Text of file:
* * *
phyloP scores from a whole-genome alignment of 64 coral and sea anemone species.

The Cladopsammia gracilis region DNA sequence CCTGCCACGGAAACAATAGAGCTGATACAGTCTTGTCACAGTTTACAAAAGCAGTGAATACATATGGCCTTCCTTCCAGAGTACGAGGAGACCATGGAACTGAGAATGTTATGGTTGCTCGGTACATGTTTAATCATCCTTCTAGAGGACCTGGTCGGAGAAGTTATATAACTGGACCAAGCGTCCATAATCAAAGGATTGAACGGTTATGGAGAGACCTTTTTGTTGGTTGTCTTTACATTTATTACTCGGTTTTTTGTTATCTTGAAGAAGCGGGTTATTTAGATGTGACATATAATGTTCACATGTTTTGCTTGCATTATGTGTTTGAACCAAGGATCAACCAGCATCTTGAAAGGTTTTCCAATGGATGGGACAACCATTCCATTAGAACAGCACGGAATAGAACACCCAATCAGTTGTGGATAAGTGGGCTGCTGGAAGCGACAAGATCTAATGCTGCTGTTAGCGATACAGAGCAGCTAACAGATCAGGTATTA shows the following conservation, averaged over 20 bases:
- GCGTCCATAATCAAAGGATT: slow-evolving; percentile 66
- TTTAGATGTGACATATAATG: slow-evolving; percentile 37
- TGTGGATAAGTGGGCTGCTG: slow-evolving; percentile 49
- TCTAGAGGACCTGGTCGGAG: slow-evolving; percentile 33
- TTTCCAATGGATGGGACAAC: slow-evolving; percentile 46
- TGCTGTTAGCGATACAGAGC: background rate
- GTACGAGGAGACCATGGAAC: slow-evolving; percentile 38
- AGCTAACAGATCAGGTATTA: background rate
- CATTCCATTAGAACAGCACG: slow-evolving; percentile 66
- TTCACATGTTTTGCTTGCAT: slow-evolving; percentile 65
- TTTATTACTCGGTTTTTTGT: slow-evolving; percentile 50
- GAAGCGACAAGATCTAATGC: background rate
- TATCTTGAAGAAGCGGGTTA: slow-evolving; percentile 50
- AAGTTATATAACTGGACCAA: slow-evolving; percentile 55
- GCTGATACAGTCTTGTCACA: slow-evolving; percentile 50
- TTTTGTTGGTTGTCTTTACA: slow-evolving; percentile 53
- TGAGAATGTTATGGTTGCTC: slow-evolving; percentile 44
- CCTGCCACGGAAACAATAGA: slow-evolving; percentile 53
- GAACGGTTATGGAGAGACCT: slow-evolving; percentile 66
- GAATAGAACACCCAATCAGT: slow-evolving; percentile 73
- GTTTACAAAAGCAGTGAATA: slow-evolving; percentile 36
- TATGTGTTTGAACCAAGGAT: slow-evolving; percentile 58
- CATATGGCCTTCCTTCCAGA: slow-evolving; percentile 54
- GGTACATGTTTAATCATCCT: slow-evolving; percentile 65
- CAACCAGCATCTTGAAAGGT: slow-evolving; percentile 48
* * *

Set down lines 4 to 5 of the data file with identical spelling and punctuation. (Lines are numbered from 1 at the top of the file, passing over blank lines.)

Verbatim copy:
- TTTAGATGTGACATATAATG: slow-evolving; percentile 37
- TGTGGATAAGTGGGCTGCTG: slow-evolving; percentile 49